- Nicoll WS, Boshoff A, Ludewig MH, Hennessy F, Jung M, Blatch GL. Approaches to the isolation and characterization of molecular chaperones. Protein Expr Purif. 2006 Mar;46(1):1-15. Epub 2005 Sep 8. Review. (http://www.ncbi.nlm.nih.gov/pubmed/16199180?dopt=Abstract)
- Ohtsuka K, Hata M. Molecular chaperone function of mammalian Hsp70 and Hsp40--a review. Int J Hyperthermia. 2000 May-Jun;16(3):231-45. Review. (http://www.ncbi.nlm.nih.gov/pubmed/10830586?dopt=Abstract)
- Suh WC, Lu CZ, Gross CA. Structural features required for the interaction of the Hsp70 molecular chaperone DnaK with its cochaperone DnaJ. J Biol Chem. 1999 Oct 22;274(43):30534-9. (http://www.ncbi.nlm.nih.gov/pubmed/10521435?dopt=Abstract)
- Greene MK, Maskos K, Landry SJ. Role of the J-domain in the cooperation of Hsp40 with Hsp70. Proc Natl Acad Sci U S A. 1998 May 26;95(11):6108-13. (http://www.ncbi.nlm.nih.gov/pubmed/9600925?dopt=Abstract)
- Suh WC, Burkholder WF, Lu CZ, Zhao X, Gottesman ME, Gross CA. Interaction of the Hsp70 molecular chaperone, DnaK, with its cochaperone DnaJ. Proc Natl Acad Sci U S A. 1998 Dec 22;95(26):15223-8. (http://www.ncbi.nlm.nih.gov/pubmed/9860950?dopt=Abstract)
- Hennessy F, Cheetham ME, Dirr HW, Blatch GL. Analysis of the levels of conservation of the J domain among the various types of DnaJ-like proteins. Cell Stress Chaperones. 2000 Oct;5(4):347-58. (http://www.ncbi.nlm.nih.gov/pubmed/11048657?dopt=Abstract)
- Genevaux P, Schwager F, Georgopoulos C, Kelley WL. Scanning mutagenesis identifies amino acid residues essential for the in vivo activity of the Escherichia coli DnaJ (Hsp40) J-domain. Genetics. 2002 Nov;162(3):1045-53. (http://www.ncbi.nlm.nih.gov/pubmed/12454054?dopt=Abstract)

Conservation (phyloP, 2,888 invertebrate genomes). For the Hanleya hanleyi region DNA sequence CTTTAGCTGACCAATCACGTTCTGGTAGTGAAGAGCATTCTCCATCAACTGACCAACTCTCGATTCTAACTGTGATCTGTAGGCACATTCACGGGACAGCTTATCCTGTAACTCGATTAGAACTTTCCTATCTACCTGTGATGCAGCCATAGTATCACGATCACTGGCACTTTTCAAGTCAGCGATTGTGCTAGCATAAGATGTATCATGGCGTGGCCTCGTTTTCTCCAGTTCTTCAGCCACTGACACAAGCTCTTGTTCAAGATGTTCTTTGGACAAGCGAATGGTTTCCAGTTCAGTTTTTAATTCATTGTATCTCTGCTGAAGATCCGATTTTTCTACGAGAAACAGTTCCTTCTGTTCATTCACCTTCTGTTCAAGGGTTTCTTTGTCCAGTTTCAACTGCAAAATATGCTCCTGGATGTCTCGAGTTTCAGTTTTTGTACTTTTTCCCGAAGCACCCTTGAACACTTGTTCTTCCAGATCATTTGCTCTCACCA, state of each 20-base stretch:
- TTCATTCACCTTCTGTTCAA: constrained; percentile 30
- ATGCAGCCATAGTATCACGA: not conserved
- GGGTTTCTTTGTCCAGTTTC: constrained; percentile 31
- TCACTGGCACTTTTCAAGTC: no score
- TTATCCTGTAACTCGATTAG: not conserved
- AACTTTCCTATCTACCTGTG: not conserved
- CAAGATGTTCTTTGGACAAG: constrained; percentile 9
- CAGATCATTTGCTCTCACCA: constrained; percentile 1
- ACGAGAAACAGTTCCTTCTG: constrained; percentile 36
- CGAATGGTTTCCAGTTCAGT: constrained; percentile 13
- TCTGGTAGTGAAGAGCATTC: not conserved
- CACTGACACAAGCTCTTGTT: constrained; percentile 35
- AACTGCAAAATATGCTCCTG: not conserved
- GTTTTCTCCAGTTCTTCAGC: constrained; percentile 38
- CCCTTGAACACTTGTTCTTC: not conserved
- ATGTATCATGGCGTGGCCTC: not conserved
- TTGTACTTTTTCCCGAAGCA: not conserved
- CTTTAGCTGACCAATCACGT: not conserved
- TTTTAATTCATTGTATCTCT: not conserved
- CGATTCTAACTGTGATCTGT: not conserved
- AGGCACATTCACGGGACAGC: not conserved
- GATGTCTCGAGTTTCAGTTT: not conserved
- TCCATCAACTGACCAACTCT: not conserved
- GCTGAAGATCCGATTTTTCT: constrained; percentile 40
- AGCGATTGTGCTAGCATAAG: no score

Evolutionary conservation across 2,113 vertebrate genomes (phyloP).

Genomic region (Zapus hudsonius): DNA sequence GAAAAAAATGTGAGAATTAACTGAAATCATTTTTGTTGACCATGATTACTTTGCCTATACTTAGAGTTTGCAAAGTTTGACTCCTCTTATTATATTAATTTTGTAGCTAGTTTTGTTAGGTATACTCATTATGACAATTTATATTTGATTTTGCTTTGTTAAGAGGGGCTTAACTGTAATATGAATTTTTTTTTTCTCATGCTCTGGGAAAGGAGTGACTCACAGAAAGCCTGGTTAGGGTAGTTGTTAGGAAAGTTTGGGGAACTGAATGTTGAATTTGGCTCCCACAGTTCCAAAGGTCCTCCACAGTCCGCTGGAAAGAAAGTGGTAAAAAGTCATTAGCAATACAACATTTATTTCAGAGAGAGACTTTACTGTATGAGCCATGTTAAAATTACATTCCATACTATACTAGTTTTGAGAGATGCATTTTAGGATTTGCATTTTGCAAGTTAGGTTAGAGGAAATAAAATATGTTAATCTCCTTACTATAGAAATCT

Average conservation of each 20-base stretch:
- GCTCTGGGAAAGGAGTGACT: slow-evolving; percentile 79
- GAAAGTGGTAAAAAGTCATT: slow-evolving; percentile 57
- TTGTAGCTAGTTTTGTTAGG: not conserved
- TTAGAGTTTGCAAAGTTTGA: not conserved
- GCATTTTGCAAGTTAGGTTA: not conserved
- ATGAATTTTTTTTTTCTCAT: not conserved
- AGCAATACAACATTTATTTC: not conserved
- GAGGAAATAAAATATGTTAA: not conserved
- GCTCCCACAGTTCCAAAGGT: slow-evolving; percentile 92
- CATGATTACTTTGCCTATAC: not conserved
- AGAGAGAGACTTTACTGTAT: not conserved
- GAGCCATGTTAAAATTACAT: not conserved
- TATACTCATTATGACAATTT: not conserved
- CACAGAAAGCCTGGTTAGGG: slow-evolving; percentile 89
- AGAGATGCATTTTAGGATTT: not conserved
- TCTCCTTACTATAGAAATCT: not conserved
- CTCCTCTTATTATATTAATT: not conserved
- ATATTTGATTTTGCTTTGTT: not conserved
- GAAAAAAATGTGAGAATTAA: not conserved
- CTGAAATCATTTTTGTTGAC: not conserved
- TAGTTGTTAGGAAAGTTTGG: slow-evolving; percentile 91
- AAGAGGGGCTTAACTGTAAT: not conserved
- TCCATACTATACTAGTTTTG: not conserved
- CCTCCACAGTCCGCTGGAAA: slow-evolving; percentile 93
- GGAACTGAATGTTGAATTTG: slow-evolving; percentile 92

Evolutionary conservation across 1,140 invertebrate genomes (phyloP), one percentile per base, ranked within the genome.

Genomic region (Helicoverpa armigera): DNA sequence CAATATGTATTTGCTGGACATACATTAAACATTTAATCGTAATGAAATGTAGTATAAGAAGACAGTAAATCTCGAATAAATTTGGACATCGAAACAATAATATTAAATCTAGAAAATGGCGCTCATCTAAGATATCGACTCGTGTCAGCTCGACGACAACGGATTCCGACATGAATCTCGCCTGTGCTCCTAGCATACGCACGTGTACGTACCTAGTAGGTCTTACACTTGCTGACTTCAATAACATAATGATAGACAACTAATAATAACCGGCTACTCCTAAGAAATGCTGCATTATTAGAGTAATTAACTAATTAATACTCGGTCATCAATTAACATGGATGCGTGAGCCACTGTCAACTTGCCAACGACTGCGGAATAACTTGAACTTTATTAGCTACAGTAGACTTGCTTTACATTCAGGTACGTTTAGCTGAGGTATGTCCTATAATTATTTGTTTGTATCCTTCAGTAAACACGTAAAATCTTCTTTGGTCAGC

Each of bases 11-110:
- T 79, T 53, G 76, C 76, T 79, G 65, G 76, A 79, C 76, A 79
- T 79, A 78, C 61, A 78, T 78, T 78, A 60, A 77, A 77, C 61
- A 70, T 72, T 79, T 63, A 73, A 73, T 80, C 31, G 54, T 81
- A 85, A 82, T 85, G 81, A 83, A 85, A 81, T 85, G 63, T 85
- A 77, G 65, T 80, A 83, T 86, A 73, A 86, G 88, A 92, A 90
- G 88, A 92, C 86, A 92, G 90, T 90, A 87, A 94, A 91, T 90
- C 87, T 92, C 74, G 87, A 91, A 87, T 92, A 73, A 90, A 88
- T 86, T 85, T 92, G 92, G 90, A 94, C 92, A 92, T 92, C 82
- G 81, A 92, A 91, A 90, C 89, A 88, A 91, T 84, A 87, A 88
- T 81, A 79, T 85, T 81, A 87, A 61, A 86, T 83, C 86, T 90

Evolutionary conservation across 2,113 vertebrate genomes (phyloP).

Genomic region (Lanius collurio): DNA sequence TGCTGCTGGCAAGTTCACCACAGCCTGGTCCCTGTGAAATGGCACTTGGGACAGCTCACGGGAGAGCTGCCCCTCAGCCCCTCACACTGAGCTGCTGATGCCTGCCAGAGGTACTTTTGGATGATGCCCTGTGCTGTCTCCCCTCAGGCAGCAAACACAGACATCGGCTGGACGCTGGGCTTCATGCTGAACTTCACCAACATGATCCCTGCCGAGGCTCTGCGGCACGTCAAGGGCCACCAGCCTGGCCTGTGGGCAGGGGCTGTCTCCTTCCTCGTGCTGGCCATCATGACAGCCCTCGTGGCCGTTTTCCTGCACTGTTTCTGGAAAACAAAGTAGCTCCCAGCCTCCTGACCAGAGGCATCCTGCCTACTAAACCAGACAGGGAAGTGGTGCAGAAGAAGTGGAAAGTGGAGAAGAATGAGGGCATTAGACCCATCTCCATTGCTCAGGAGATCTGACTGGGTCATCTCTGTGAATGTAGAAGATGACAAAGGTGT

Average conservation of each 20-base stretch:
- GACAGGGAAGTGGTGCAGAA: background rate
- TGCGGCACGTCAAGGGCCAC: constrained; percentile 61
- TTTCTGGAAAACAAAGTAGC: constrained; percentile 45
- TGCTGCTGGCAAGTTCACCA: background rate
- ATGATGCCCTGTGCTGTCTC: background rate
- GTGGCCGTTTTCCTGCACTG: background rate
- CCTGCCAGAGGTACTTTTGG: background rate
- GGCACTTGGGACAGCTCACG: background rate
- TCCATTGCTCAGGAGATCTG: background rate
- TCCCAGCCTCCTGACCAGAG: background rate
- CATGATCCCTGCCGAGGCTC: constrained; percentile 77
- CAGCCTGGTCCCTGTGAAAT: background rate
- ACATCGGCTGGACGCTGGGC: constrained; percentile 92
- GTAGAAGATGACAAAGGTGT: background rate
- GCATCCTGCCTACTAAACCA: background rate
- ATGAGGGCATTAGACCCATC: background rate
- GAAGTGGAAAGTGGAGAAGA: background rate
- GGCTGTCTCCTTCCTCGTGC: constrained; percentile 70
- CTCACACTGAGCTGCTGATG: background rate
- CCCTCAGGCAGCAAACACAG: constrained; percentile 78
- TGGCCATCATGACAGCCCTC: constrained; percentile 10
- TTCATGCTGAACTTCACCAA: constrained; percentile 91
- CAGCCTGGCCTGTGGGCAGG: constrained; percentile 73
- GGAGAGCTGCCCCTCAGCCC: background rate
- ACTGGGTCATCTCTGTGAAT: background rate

- Cheetham ME, Caplan AJ. Structure, function and evolution of DnaJ: conservation and adaptation of chaperone function. Cell Stress Chaperones. 1998 Mar;3(1):28-36. Review. (http://www.ncbi.nlm.nih.gov/pubmed/9585179?dopt=Abstract)
- Hennessy F, Nicoll WS, Zimmermann R, Cheetham ME, Blatch GL. Not all J domains are created equal: implications for the specificity of Hsp40-Hsp70 interactions. Protein Sci. 2005 Jul;14(7):1697-709. Review. (http://www.ncbi.nlm.nih.gov/pubmed/15987899?dopt=Abstract)
- Laufen T, Mayer MP, Beisel C, Klostermeier D, Mogk A, Reinstein J, Bukau B. Mechanism of regulation of hsp70 chaperones by DnaJ cochaperones. Proc Natl Acad Sci U S A. 1999 May 11;96(10):5452-7. (http://www.ncbi.nlm.nih.gov/pubmed/10318904?dopt=Abstract)
- Qiu XB, Shao YM, Miao S, Wang L. The diversity of the DnaJ/Hsp40 family, the crucial partners for Hsp70 chaperones. Cell Mol Life Sci. 2006 Nov;63(22):2560-70. Review. (http://www.ncbi.nlm.nih.gov/pubmed/16952052?dopt=Abstract)
The resources on this site should not be used as a substitute for
professional medical care or advice. Users seeking information about
a personal genetic disease, syndrome, or condition should consult with a qualified
See How can I find a genetics professional in my area? (http://ghr.nlm.nih.gov/handbook/consult/findingprofessional) in the Handbook.